How to be a Sports Reporter That News Directors Want to Hire
“I work with a photographer a few times a week, but the other days, I do everything myself. Even on road trips.” says Adam Mikulich, (@AdamMikulich) Sports Reporter for KUTV in Salt Lake City, “In 2011, I covered BYU at the Armed Forces Bowl in Dallas and I was all alone.
I carried 100-plus pounds of equipment through two airports, shot my own interviews and stand-ups when I got there, fed them back on a deadline, and then took a deep breath at the hotel, before coming home to more work. Male or female if you don’t know how to shoot video, you don’t have a chance”.
Salt Lake City is the 33rd largest TV market in the nation so this trend isn't limited to smaller markets, it is the reality of this generation. Budget constraints and pressure on local sports to provide greater value have put an increased burden on sports departments to hire multi-talented, versatile sports reporters and anchors who are often expected to shoot their own video, among other things.
“Knowing how to do everything and do it well—shooting, editing, producing, and reporting make me invaluable to a newsroom,” says Kelly Burke (@KellyBurkeSprts) Sports Anchor/Reporter for WSIL-TV in Southern Illinois. “Especially since sports departments are being asked to do more with less resources.”
What News Directors are Expecting From Sports Reporters:
- Digital Media Skills: You have to know how to communicate on social media and it would be helpful to know some basic HTML coding and how to embed videos (after you wrote, shot and edited said videos). Today's audience is online more often than in front of the TV, so be prepared to tell stories and break news through digital avenues.
- Video Photography/Shooting/Videography: Learn how to use a Panasonic P2 camera, they are a very popular camera in news and sports operations. Small, relatively lightweight & powerful with HD capabilities, they are the perfect camera to learn on.
- Editing: Learn some type of non-linear editing system, my suggestion would be Final Cut Pro, a broadcast quality non-linear editing software that can be used on laptops so it is extremely mobile. Most non-linear editing systems like Avid or Quantel take up a room, FCP is mobile so it's perfect for reporters.
- Writing Skills: Stories crafted for your stations website have to be professionally written. Writing for TV and writing for print or online is very different. TV you can write like you talk, informal and conversational, for online you have to write with greater detail and clarity. Practice.
- Producing Skills: You have to put it all together; book guests, talk to media relations, coordinate feeds, organize the stories, make sure your equipment is in place and more. You will be in charge...of everything.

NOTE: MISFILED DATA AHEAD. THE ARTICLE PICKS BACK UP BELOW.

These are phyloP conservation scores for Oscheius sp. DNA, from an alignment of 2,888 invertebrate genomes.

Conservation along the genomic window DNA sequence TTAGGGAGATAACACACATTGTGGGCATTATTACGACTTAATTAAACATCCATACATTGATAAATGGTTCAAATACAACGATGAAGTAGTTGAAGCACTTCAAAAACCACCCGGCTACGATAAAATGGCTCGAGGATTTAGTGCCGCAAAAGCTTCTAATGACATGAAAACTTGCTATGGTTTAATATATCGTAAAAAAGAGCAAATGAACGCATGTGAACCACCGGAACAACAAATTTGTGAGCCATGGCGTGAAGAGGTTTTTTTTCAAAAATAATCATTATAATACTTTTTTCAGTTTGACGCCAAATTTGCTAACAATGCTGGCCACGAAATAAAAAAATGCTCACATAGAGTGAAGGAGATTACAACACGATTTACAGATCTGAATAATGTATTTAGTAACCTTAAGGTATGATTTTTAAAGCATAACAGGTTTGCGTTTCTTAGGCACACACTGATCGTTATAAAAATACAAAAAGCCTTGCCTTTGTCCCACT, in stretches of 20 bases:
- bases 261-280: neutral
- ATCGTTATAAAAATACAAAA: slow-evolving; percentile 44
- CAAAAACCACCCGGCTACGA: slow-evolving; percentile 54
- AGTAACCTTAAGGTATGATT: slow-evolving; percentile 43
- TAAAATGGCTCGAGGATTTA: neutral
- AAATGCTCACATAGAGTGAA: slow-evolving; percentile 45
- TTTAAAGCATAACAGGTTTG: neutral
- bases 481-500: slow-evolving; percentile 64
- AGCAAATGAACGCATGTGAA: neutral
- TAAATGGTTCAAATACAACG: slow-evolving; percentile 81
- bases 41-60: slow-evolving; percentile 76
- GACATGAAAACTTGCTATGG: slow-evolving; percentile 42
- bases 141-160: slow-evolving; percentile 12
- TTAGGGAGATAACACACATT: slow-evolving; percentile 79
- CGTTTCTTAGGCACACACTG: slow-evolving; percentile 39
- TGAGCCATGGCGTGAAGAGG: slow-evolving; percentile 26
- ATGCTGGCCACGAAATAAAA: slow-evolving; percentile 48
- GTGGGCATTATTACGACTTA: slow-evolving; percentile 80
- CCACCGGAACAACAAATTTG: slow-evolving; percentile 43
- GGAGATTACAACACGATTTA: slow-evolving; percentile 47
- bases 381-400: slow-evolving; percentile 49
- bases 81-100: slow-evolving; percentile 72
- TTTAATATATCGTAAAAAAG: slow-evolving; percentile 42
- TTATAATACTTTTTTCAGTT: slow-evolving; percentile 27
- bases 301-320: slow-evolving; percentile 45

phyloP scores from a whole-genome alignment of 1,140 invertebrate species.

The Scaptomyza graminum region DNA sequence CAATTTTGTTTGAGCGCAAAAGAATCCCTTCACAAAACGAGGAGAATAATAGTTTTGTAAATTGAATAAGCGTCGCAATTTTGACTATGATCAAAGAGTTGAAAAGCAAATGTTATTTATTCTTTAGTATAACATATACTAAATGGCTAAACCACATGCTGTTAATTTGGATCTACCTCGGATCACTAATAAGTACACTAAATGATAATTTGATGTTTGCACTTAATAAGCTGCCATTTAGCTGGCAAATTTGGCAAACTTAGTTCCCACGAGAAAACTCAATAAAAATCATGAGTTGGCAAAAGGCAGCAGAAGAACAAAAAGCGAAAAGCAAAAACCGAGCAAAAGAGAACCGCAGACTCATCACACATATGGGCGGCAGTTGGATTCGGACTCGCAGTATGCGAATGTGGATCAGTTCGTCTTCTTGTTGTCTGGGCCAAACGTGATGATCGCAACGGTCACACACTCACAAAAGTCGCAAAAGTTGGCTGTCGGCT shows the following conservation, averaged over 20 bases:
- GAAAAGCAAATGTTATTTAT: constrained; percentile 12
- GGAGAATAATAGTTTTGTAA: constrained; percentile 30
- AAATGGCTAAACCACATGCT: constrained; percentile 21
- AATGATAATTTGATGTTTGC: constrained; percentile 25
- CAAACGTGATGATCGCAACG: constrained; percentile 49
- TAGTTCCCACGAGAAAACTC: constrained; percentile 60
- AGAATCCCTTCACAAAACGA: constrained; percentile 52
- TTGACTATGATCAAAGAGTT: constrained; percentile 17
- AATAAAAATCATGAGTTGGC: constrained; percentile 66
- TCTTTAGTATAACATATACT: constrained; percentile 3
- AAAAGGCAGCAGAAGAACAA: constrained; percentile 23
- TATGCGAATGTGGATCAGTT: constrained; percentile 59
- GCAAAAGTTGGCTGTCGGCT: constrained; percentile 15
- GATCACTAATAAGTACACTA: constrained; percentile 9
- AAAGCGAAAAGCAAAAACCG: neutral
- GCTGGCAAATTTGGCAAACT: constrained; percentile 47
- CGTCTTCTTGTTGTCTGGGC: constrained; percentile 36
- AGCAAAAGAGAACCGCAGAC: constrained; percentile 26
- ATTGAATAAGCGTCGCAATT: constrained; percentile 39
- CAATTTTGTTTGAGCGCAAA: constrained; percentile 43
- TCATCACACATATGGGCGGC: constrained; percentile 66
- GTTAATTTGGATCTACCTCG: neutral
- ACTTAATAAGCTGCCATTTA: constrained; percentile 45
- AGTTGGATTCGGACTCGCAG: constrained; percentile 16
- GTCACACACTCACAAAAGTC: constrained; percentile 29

Notice, nowhere does the job description mention looking good on camera, having great teeth or a winning smile. Those things do help, but the expectations are higher than ever for sports reporters.
“News directors crave versatility,” says Sandy Malcolm VP of Programming and Production for PlayOn Sports. “ These days the more diverse your skill set the better, especially being able to shoot and edit your own reports.”
Where do you Learn How to Shoot Video?
The idea that just anyone can pick up a camera, point and shoot like a pro is like saying because you drive fast on the highway you could be a NASCAR driver. It’s just not realistic. Telling a story with video is a craft that takes advance schooling.
“There are many complicated details of shooting that seem to be missed nowadays,” says 6-time Emmy award winning Producer/Photographer J.D. Pruess. ”Details of rack focusing, white balance, iris, things you can do that help tell a story better. Many today think you can just point and shoot, but to really hone the craft takes time and skill.”
Many collegiate programs have training on how to shoot video like a pro, but many don’t. This is where choosing your internships wisely while in college becomes vital. Try to get internships in multiple environments – local TV stations, national networks, production houses – these will give you access to different equipment and people of various skill levels and experience.
When I was the News Director at a regional sports network, it seemed every intern wanted to work on camera, so they begged to follow around our reporters. Makes sense, but just as important as questioning the reporters is understanding how the camera operators do their job. Ask questions about composition, techniques, tricks of the trade and see if they’ll let you do some shooting and then review/critique your work.
“Learning the right way to shoot video allows you to completely understand how you will tell your story visually, it’s not enough to write a great piece, you have to be able to convey it in pictures,” concludes Pruess.
If college courses or internships aren't an option look into online courses. There are some high quality online education sites that can help you learn the techniques used in shooting video. Obviously, online classes are limited since you won’t be working on an actual camera, but they will give you a leg up on the competition who doesn't know the difference between aperture and shutter speed.
Learning how to edit is also essential, the good news is if you learn one non-linear editor you basically know them all, the concept is the same, just different keystrokes to reach the end result.
If classwork while in college isn't an option a program like Final Cut Pro costs around $300 and there are plenty of online tutorials available to teach you the ropes. If you want to do it right, take the Apple certified training course, provided by Ripple Training, it contains over 5 hours of training modules for under $50.
If this is going to be your career, take it seriously and learn the skills necessary to be really successful.
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